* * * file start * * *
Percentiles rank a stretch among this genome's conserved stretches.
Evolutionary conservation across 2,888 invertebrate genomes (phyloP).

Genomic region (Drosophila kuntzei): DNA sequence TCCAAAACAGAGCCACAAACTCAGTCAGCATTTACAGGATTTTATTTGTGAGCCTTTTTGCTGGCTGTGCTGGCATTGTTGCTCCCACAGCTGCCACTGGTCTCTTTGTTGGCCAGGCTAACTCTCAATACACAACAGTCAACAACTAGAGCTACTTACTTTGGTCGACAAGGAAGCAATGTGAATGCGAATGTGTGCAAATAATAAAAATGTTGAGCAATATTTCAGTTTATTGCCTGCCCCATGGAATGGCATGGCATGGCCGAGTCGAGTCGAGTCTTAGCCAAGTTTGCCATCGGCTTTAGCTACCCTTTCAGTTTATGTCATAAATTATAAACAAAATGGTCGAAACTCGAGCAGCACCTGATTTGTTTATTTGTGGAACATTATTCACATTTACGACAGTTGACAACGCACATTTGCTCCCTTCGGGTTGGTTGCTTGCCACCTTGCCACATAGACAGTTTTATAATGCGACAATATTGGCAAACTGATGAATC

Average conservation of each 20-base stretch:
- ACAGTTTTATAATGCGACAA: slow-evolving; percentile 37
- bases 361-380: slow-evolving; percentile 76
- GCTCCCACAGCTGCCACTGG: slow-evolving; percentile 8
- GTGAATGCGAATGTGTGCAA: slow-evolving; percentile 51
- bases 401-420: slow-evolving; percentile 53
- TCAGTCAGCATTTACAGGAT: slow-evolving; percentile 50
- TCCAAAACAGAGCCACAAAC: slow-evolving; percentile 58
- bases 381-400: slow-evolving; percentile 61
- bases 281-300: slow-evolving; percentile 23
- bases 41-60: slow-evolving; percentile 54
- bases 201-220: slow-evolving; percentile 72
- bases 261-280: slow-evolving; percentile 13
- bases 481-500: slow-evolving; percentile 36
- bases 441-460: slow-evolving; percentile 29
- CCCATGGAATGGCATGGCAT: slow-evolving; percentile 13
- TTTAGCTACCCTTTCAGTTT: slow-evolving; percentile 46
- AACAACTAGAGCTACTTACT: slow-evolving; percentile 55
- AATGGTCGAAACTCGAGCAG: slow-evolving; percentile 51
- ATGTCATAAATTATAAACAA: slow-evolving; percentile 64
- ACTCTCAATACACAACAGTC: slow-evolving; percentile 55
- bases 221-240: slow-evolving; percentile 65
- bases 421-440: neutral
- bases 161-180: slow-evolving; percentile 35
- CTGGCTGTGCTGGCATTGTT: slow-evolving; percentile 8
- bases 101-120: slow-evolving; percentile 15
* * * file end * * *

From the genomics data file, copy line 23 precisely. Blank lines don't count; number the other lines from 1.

- ATGTCATAAATTATAAACAA: slow-evolving; percentile 64